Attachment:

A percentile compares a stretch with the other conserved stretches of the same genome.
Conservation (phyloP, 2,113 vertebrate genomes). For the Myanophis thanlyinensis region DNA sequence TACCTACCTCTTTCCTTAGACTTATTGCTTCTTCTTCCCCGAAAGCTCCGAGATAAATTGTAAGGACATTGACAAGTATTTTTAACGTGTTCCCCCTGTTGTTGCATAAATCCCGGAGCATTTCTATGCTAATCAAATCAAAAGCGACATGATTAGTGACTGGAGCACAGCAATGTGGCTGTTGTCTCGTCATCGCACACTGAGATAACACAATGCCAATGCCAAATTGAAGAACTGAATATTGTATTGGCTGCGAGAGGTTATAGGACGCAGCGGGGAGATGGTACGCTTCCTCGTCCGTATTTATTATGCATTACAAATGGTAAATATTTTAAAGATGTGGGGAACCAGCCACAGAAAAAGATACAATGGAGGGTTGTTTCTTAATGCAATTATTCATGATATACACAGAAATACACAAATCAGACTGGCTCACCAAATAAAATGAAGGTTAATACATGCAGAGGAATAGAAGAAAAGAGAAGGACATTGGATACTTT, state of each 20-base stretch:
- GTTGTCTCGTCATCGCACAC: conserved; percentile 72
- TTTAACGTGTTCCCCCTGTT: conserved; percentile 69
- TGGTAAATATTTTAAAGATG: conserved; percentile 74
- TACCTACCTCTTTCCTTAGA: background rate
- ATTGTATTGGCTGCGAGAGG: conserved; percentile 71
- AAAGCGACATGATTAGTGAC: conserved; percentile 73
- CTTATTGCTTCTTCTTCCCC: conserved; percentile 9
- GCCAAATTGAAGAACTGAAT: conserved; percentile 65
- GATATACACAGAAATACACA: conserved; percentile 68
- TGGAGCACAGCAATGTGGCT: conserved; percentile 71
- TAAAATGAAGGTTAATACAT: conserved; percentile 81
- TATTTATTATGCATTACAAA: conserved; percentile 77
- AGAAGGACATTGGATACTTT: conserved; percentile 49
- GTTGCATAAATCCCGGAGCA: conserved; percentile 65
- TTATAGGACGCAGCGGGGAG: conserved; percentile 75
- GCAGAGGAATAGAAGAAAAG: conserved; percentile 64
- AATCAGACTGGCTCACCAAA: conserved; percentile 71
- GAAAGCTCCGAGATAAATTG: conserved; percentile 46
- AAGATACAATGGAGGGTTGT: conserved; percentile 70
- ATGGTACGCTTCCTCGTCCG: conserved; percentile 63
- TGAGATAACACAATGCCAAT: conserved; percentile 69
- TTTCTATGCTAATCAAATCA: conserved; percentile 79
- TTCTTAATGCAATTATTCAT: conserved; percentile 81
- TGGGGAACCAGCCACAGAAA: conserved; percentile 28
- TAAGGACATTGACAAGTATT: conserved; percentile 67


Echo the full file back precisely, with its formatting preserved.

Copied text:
A percentile compares a stretch with the other conserved stretches of the same genome.
Conservation (phyloP, 2,113 vertebrate genomes). For the Myanophis thanlyinensis region DNA sequence TACCTACCTCTTTCCTTAGACTTATTGCTTCTTCTTCCCCGAAAGCTCCGAGATAAATTGTAAGGACATTGACAAGTATTTTTAACGTGTTCCCCCTGTTGTTGCATAAATCCCGGAGCATTTCTATGCTAATCAAATCAAAAGCGACATGATTAGTGACTGGAGCACAGCAATGTGGCTGTTGTCTCGTCATCGCACACTGAGATAACACAATGCCAATGCCAAATTGAAGAACTGAATATTGTATTGGCTGCGAGAGGTTATAGGACGCAGCGGGGAGATGGTACGCTTCCTCGTCCGTATTTATTATGCATTACAAATGGTAAATATTTTAAAGATGTGGGGAACCAGCCACAGAAAAAGATACAATGGAGGGTTGTTTCTTAATGCAATTATTCATGATATACACAGAAATACACAAATCAGACTGGCTCACCAAATAAAATGAAGGTTAATACATGCAGAGGAATAGAAGAAAAGAGAAGGACATTGGATACTTT, state of each 20-base stretch:
- GTTGTCTCGTCATCGCACAC: conserved; percentile 72
- TTTAACGTGTTCCCCCTGTT: conserved; percentile 69
- TGGTAAATATTTTAAAGATG: conserved; percentile 74
- TACCTACCTCTTTCCTTAGA: background rate
- ATTGTATTGGCTGCGAGAGG: conserved; percentile 71
- AAAGCGACATGATTAGTGAC: conserved; percentile 73
- CTTATTGCTTCTTCTTCCCC: conserved; percentile 9
- GCCAAATTGAAGAACTGAAT: conserved; percentile 65
- GATATACACAGAAATACACA: conserved; percentile 68
- TGGAGCACAGCAATGTGGCT: conserved; percentile 71
- TAAAATGAAGGTTAATACAT: conserved; percentile 81
- TATTTATTATGCATTACAAA: conserved; percentile 77
- AGAAGGACATTGGATACTTT: conserved; percentile 49
- GTTGCATAAATCCCGGAGCA: conserved; percentile 65
- TTATAGGACGCAGCGGGGAG: conserved; percentile 75
- GCAGAGGAATAGAAGAAAAG: conserved; percentile 64
- AATCAGACTGGCTCACCAAA: conserved; percentile 71
- GAAAGCTCCGAGATAAATTG: conserved; percentile 46
- AAGATACAATGGAGGGTTGT: conserved; percentile 70
- ATGGTACGCTTCCTCGTCCG: conserved; percentile 63
- TGAGATAACACAATGCCAAT: conserved; percentile 69
- TTTCTATGCTAATCAAATCA: conserved; percentile 79
- TTCTTAATGCAATTATTCAT: conserved; percentile 81
- TGGGGAACCAGCCACAGAAA: conserved; percentile 28
- TAAGGACATTGACAAGTATT: conserved; percentile 67